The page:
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Articular Cartilage Basic Sciences. Articular Cartilage: Location Articular cartilage covers the joint surfaces: Bottom of the femur Top of the tibia.

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Presentation on theme: "Articular Cartilage Basic Sciences. Articular Cartilage: Location Articular cartilage covers the joint surfaces: Bottom of the femur Top of the tibia."— Presentation transcript:

1 Articular Cartilage Basic Sciences

2 Articular Cartilage: Location Articular cartilage covers the joint surfaces: Bottom of the femur Top of the tibia Back-side of the patella

3 Articular Cartilage: Primary Functions Transmits applied loads across mobile surfaces Lines the ends of bones surfaces roll or slide during motion –Hyaline cartilage is fluid-filled wear-resistant surface –It reduces friction coefficient to

4 Articular Cartilage: Anatomy 1. Quadriceps femoris 2. Patellar tendon 3. Suprapatellar bursa 4. Patella 5. Joint cavity 6. Infrapatellar fat pad 7. Tibia 8. Meniscus 9. Articular cartilage 10. Femur Photo of knee joint cross section. The white tissue is the articular cartilage covering the distal femur (top) and proximal tibia (bottom) bone surfaces.

5 Articular Cartilage: Histology By volume: 1% chondrocytes and 99% matrix Chondrocytes produce collagen, proteoglycans, etc. as needed Release enzymes to break down aging components.

6 Articular Cartilage: Chondrocytes  Chondrocytes vary in size, morphology and arrangement  Changes with depth at tissue

7 Articular Cartilage: Chondrocytes

8 Cells from surface to deeper levels: Flatter  Rounder Scattered  Organized into columns Below tidemark, cells are encrusted with apatite salts (bone)

9 Articular Cartilage: Composition Note that articular (hyaline) cartilage has the highest proportion of water and also the highest proteoglycan content

10 Articular Cartilage: Composition Components are arranged in a way that is maximally adapted for biomechanical functions Chondrocytes (~ 1%) Collagen (15%) (Type II in articular cartilage) Proteoglycans (15%) Water (70 %)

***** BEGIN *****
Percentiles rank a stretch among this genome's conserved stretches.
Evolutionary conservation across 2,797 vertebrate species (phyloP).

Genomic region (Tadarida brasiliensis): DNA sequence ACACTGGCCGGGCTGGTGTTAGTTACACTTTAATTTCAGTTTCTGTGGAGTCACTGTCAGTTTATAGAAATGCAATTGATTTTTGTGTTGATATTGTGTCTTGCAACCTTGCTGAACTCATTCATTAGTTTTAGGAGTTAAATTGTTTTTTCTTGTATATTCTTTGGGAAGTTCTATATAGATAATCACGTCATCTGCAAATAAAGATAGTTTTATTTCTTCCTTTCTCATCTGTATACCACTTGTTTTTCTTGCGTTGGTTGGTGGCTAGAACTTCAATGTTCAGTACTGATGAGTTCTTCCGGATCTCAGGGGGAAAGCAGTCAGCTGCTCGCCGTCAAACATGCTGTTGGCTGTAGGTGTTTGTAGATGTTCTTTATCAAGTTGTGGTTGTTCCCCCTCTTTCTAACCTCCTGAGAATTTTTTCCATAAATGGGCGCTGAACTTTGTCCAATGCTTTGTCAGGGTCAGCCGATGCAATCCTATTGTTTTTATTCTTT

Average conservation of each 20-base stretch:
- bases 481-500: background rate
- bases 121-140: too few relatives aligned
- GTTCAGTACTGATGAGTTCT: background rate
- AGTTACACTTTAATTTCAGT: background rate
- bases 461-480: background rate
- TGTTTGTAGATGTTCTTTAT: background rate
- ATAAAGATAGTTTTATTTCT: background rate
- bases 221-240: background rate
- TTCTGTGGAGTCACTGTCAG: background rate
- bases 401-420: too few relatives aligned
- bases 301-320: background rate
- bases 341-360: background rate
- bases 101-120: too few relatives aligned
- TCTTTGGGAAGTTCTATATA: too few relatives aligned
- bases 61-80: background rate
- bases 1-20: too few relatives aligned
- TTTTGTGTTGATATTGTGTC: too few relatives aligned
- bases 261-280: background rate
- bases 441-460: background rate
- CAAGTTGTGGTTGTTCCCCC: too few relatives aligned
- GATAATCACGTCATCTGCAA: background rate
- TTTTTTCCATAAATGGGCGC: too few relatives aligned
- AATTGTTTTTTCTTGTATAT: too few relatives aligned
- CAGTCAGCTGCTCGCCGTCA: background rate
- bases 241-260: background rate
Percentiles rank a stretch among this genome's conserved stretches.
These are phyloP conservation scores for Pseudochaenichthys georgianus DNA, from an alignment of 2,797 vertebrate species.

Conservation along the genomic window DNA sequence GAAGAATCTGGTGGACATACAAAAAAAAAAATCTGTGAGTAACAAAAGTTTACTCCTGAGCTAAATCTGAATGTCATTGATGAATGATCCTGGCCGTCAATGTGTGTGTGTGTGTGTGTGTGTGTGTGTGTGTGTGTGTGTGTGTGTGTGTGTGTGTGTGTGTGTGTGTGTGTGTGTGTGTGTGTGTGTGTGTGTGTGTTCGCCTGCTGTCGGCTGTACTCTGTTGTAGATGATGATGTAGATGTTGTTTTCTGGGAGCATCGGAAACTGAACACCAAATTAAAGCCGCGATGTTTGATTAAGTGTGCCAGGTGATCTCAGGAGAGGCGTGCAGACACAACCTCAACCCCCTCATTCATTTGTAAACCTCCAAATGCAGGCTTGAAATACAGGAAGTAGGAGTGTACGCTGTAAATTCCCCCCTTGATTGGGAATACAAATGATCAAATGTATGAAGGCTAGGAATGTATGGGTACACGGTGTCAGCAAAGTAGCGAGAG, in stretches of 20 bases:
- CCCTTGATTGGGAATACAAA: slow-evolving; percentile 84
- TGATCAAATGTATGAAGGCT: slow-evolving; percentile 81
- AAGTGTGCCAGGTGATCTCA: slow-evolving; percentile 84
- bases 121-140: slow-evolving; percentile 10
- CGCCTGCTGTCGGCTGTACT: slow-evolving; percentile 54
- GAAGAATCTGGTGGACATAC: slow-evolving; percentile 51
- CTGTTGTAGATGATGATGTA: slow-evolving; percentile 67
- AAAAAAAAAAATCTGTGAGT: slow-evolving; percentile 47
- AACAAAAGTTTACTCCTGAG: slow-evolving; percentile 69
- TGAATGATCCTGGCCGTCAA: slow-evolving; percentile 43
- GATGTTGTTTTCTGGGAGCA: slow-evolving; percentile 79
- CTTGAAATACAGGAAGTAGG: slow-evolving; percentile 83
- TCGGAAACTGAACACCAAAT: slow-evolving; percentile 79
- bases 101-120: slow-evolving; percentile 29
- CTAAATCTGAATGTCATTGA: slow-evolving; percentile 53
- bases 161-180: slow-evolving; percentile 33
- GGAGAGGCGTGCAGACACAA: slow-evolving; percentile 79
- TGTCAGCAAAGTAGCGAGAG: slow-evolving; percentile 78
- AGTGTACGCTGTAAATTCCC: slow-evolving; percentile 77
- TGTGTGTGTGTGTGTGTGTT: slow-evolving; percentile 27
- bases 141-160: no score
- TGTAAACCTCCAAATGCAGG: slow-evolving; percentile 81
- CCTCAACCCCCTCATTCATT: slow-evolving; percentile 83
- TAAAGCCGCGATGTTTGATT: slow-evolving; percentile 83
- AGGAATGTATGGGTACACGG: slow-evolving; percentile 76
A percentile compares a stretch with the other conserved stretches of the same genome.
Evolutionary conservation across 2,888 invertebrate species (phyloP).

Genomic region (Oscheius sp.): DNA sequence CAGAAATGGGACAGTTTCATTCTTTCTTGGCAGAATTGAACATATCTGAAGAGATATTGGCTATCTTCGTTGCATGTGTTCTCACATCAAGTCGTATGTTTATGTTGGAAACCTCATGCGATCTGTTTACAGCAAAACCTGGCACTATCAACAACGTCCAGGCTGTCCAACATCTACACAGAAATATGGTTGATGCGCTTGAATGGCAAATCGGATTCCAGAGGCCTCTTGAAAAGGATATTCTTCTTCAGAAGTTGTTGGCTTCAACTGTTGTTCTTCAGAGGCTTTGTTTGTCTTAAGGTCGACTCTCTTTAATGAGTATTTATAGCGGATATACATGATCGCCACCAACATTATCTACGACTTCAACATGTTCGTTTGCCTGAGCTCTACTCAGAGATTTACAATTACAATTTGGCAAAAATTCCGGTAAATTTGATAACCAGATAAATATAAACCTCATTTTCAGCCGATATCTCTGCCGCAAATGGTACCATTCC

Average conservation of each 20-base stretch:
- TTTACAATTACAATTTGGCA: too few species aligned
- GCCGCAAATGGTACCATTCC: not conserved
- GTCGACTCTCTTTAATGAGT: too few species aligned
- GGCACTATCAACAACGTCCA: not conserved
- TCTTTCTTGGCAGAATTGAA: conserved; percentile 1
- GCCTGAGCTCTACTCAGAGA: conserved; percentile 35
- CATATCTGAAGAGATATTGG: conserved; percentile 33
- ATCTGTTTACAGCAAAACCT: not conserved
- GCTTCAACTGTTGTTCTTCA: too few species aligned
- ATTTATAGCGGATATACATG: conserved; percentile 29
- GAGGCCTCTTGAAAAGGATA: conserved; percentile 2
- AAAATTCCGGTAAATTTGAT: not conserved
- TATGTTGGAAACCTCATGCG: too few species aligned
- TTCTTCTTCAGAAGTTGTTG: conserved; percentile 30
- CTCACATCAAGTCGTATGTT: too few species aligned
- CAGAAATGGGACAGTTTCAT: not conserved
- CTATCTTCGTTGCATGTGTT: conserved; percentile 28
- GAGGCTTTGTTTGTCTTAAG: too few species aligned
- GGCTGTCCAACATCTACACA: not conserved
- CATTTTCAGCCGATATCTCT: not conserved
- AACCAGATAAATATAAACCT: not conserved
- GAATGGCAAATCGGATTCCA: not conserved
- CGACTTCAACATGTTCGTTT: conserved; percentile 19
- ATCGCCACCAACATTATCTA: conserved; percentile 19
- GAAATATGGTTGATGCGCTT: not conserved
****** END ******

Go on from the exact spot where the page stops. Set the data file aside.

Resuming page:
11 Collagen (15%) Majority is Type II collagen Provides cartilage with its tensile strength Look at Ligament & Tendon notes for structure of collagen fibers Creates a framework that houses the other components of cartilage

12 Proteoglycans (15%)  Each subunit consists of a combination of protein and sugar: Long protein chain  Sugars units attached densely in parallel

13 Proteoglycans (15%)  Subunits are attached at right angles to a long filament  Produce a macromolecules: the proteoglycan aggregate

14 Proteoglycans (15%)

15  Each sugar has one or two negative charges, so collectively there is an enormous repulsive force within each subunit and between neighboring subunits  This causes the molecule to extend stiffly out in space  This property gives articular cartilage its resiliency to compression  The negative charges make the molecules extremely hydrophilic and cause water to be trapped within  It is used during biomechanical or lubricant activity.  Water functions as the "shock absorber" in cartilage, lubricates and nourishes the cartilage.

16 Mechanical Behavior Lateral Condyle Patellar Groove COMPRESSIVE AGGREGATE MODULUS (MPa) POISSON’S RATIO PERMEABILITY COEFFICIENT (10-15m4/Ns)

17 Tensile Force  Toe region: collagen fibrils straighten out and un- “crimp”  Linear region that parallels the tensile strength of collagen fibrils: collagen aligns with axis of tension  Failure region

18 Tensile Force A.) Random alignment of collagen fibrils B.) Histogram of measurements made from micrograph show distribution of fibril alignment

19 Shear Force

20 Creep behavior Creep of a visco- elastic material under constant loading Stress rise during a ramp displacement compression of a visco-elastic material and stress relaxation under constant compression

21 Compressive force Rate of creep is determined by the rate at which fluid may be forced out of the tissue This, in turn, is governed by the permeability and stiffness of the porous- permeable collagen- proteoglycan solid matrix

22 Permeability Articular cartilage shows nonlinear strain dependence and pressure dependence The decrease of permeability with compression acts to retard rapid loss of interstitial fluid during high joint loadings

23 Permeability decreases in an exponential manner as function of both increasing applied compressive strains and increasing applied pressure Permeability

24 Copious exudation of fluid at start but the rate of exudation decreases over time from points A to B to C Compressive force

25 At equilibrium, fluid flow ceases and the load is borne entirely by the solid matrix (point C) Compressive force

26 Creep behavior of collagen-proteoglycan matrix is analagous to an elastic spring Compressive force

27 Creep behavior Creep of a visco- elastic material under constant loading Stress rise during a ramp displacement compression of a visco-elastic material and stress relaxation under constant compression

28 Stress Relaxation The sample is compressed to point B and then maintained over time (points B to E)

29 Stress Relaxation Increase stress to reach end of compressive phase

30 Stress Relaxation Fluid redistribution allows for relaxation phase (points B to D) and matrix deformation

31 Stress Relaxation Equilibrium is reached at point E


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